Grass and Water

There's a park up the street that I drive by all the time, in fact my children played there a lot when they were little, and I still walk the dog there sometimes. It's a city park with a playground, tennis courts, ball fields, and walking paths. When it became clear that the drought was serious, the city stopped watering most of this park. The extensive green fields became brown and dusty. Lately I've noticed that there's been some work mulching some areas (giving up the idea of grass completely) and I was so excited about that. I mean, I know the ball fields need grass, and that's ok - loads of soccer and baseball teams rely on this park, and some green fields are necessary - they've continued watering these sporadically. But I was glad to see that the city seemed to be rethinking their stance on 'grass everywhere.' However they left one very large swath of land alone, it's not a ball field, and it serves no purpose as far as I can see. Dry and dusty it has remained.

Until now. In the last week or so, I've noticed that it's getting greener and greener. First the green creeped up in the edges, and now the center is turning green too. Since we've had absolutely zero precipitation, that means the city has turned those sprinklers back on, in anticipation of El Nino materializing.

This worries me.

We've been hearing hype, and I mean major hype, about El Nino, and how wet it's going to be this winter. And if it is, hooray. I couldn't be happier. But last week we were looking forward to a big forecasted storm that never came, and we had rain in the forecast for this coming Sunday and Monday and now that has changed as well. And I'm worried that all the rainstorms are going to do the same thing the whole winter - just quietly pass us by.

And if the city is loosening up their restrictions on how much they are watering public parks, doesn't it mean that homeowners are also loosening up and watering more frequently?

Meanwhile I have neighbors that never changed their habits at all - they've been watering their grass all summer long using well water. I don't know if any of them read this blog, but if they do, I'd like them to reconsider this practice. Just because you aren't using city water doesn't mean you're not using a huge amount of a precious resource.

And then there are those who have let their grass die (admirably) but seem to have no plan to actually change anything - they're just waiting for the rains to come back and then they'll have a lawn again. This is almost as unhelpful to the environment as the reckless use of well water.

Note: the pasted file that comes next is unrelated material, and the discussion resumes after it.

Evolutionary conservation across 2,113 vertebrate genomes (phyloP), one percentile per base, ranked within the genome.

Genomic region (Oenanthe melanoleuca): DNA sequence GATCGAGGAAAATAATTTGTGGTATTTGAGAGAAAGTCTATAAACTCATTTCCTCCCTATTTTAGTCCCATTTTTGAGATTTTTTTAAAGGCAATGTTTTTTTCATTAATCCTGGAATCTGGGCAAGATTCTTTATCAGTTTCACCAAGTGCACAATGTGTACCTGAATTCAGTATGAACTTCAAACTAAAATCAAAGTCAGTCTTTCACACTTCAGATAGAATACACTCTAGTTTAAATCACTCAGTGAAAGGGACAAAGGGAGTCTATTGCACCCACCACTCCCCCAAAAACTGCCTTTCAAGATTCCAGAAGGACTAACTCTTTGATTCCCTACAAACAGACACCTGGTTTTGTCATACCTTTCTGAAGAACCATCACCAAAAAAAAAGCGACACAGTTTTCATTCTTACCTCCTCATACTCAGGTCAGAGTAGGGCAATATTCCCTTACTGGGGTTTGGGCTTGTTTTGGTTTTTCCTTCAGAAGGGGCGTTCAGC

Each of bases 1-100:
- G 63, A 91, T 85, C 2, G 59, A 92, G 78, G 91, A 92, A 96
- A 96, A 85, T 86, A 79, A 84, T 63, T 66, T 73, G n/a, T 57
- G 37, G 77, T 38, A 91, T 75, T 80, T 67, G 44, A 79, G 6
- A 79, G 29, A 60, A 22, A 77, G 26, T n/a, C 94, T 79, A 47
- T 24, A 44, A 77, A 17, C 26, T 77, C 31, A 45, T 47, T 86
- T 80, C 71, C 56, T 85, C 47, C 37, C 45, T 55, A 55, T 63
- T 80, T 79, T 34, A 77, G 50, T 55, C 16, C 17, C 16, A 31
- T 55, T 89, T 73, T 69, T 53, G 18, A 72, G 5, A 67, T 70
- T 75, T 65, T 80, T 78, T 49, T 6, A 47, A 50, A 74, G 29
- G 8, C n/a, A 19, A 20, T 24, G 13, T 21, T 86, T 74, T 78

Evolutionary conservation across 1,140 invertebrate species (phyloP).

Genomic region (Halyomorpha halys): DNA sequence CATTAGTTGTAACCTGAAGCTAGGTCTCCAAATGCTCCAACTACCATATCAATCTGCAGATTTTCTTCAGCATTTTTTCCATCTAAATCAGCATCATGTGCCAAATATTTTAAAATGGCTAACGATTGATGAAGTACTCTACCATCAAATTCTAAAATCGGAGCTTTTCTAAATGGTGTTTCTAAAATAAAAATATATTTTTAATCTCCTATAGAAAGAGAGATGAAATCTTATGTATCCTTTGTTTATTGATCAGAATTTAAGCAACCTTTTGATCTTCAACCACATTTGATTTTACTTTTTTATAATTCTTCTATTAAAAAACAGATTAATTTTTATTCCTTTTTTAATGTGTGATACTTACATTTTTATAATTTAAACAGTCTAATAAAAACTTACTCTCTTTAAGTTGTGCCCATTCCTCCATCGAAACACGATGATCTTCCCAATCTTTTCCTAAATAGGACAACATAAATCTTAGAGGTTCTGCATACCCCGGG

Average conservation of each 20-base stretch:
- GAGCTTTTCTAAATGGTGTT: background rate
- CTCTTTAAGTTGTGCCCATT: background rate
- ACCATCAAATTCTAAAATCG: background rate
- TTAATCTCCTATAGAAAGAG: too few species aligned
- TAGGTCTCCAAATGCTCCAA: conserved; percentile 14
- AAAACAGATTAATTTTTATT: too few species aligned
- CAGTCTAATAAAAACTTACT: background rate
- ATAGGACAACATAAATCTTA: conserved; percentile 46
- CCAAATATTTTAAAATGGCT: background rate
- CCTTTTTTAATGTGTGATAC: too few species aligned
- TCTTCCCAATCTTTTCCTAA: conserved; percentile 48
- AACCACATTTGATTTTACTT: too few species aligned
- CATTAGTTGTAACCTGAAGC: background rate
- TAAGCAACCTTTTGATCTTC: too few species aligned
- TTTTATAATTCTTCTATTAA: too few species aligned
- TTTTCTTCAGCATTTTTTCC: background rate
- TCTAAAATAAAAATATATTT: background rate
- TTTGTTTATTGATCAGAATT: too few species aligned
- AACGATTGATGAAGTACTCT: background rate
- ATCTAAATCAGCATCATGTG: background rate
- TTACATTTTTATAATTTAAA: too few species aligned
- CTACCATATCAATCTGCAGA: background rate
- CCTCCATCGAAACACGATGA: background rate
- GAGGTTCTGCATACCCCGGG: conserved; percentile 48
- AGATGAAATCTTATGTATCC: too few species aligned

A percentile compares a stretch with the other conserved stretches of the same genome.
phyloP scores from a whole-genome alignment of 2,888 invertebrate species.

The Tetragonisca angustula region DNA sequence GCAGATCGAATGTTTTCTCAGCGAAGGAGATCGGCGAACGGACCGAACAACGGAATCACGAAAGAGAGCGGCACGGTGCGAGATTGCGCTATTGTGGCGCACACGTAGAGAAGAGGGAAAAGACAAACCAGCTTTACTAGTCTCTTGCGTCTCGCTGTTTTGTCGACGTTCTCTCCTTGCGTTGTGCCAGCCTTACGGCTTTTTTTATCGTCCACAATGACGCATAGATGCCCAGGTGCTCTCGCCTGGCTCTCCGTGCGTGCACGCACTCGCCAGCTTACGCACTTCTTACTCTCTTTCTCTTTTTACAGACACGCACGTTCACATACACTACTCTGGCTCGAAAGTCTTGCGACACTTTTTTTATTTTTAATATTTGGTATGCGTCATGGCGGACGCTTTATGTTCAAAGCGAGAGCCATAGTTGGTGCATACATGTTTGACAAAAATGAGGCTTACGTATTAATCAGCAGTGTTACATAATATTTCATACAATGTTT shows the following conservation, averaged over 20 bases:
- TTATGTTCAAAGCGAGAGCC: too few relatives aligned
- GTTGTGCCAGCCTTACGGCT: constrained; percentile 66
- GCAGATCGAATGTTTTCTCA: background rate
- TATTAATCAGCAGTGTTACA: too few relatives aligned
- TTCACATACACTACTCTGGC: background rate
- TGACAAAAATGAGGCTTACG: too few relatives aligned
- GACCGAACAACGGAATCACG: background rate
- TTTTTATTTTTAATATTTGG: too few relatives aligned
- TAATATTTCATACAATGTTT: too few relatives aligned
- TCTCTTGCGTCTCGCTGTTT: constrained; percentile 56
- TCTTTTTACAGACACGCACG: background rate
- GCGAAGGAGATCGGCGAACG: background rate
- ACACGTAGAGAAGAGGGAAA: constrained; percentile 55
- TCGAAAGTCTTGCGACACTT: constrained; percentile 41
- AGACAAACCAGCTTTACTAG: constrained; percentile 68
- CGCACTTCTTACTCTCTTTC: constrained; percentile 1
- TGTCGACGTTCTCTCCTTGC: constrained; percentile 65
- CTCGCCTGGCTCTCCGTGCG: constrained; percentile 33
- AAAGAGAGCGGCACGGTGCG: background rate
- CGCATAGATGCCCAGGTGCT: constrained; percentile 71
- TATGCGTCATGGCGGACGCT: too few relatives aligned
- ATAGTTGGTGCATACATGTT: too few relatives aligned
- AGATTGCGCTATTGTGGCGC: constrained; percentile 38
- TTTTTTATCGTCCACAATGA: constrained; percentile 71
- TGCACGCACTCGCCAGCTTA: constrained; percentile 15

So let's talk about grass for a minute, because I really think we need to change how we feel about grass, at least in the West where drought is pretty much going to be a permanent fixture, El Nino or no.

I want to make it clear that I totally understand the love for grass. As a kid on the East coast, I spent numerous hours lying on the grass in our yard, staring up at the trees, or reading a book. I loved running barefoot through it, looking for fireflies. My dad spent a great deal of time making sure it looked nice. I'm sure chemicals were involved. He had to mow and weed it each week and I'll bet that was a chore he could have done without, but it looked nice and we used that lawn constantly (there were no devices calling us to go indoors, so most of our free time was spent outdoors).

I also loved having some grass when my own kids were little. I liked being able to put a little kiddie pool out in the middle of the green expanse and lay out a few towels. They could run around barefoot and splash in the pool. Sprinklers, too - who doesn't love running through sprinklers? This is a rite of passage for a kid. Grass is a good place to play catch, croquet, frisbee. One of the best parts about it is that you don't need shoes.

Ecologically, grass is good for basically one thing, and that's covering bare ground. I'm sure it does the whole carbon-oxygen conversion thing, and it keeps a few creatures on the micro level happy. If it's kept up, it looks nice. I watch a show on PBS called "P. Allen Smith" and he gardens in the deep South, and his garden pathways are all turf, and I have to say it looks so lovely. Whenever I go to other states, or to to England, I'm always amazed and delighted about how green it is. A huge lawn is often a symbol of richness and wealth, it's expansive and welcoming.